Nursery professionals must learn to “see” waste in its various forms before it can be removed or reduced. The Japanese have learned to go to the gemba — the place where the work is done — to see waste as it is happening. Approach the gemba with a learning attitude and appreciation for the people doing the work.

Lean is not a cost-reduction program or one-time “fix it” tactic, but a long-term perspective on how to do business with a disciplined structure for eliminating waste. With this perspective, go to the gemba today and see how much waste you can find! After all, the customer does not pay for waste; the grower does.

Oregon Nursery Lean Consortium Launched

Wilsonville, OR – February 12, 2016
A new consortium has been launched where nurseries and greenhouse operations work together to deploy Lean principles in their businesses.

Leaders with the Oregon Nursery Lean Consortium have committed to learning and applying principles of lean – or the Toyota Production System – together for one year. Top practitioners in each company meet for one-day sessions at a hosting nursery. Each session involves rapid training on a continuous improvement principle or tool, followed by immediate application and improvement.

Lean is a proven method for eliminating waste that results in more value to customers delivered at a lower cost, in a shorter time, with fewer defects and less human effort. Initial results are often dramatic. It is common to see productivity improvements from 40 – 70 percent the first time Lean principles are effectively deployed in an area.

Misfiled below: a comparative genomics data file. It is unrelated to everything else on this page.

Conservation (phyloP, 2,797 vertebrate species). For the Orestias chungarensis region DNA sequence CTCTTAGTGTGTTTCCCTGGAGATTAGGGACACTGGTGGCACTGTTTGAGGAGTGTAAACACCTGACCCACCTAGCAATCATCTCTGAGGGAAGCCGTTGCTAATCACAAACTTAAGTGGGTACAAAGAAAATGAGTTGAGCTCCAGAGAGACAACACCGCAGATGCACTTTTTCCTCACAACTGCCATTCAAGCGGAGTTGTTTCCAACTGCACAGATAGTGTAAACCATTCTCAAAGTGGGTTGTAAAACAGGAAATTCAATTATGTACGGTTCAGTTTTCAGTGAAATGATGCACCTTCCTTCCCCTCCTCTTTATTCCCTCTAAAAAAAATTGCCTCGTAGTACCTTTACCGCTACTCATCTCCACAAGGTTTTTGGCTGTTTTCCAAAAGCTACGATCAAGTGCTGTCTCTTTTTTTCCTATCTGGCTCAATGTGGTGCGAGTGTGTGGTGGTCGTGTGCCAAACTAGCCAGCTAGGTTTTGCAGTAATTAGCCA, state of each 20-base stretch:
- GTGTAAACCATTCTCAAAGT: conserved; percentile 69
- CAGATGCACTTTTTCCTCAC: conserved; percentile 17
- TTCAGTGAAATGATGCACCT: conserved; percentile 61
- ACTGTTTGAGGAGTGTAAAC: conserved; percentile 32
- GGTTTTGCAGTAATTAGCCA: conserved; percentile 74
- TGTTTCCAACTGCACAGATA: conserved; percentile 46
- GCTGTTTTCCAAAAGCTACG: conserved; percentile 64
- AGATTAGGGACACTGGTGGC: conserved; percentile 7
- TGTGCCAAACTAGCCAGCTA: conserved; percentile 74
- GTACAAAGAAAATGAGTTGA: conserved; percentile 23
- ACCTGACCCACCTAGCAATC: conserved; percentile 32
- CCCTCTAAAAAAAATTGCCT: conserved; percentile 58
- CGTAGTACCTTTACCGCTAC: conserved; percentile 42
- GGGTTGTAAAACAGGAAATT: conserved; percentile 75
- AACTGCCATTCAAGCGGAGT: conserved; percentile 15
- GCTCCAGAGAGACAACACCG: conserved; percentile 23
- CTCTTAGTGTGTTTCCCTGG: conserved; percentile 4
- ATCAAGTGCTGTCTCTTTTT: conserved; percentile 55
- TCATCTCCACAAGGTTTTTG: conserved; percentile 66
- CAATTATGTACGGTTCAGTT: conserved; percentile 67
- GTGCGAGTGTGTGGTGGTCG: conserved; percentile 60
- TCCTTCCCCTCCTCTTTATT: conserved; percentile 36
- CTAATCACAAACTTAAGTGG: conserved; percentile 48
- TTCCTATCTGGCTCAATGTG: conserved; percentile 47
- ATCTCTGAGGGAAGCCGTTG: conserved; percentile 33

The first consortium session was held at an Oregon greenhouse operation on February 3. Two teams focused on a planting process, targeting the time it takes to change from one product type to the next, and the time and steps starting up the line at the beginning of each day. Company leaders determined to cut these times in half. The teams exceeded these expectations, reducing changeover time by 67 percent and startup by 56 percent. If the crew is able to apply the changes recommended by the teams, the company expects to benefit from staff time savings equivalent to $16,000 in the next six months.

“The challenge of Lean is sustaining the gains over the long term,” said consortium instructor Rick Peters. “Many resist change because it’s uncomfortable—it’s human nature. We will spend a lot of time this year working to develop and help leaders drive a culture of continuous improvement, which is key to making this work. It takes strong leadership and tenacity to make significant, ongoing improvements in an organization.”

Four companies are currently involved in the consortium: Smith Gardens Aurora, Robinson Nursery, PRT Oregon, and Woodburn Nursery & Azaleas. Companies interested in participating can contact Elizabeth Peters, 503-250-2235 or epeters@petersco.net for information and an application form.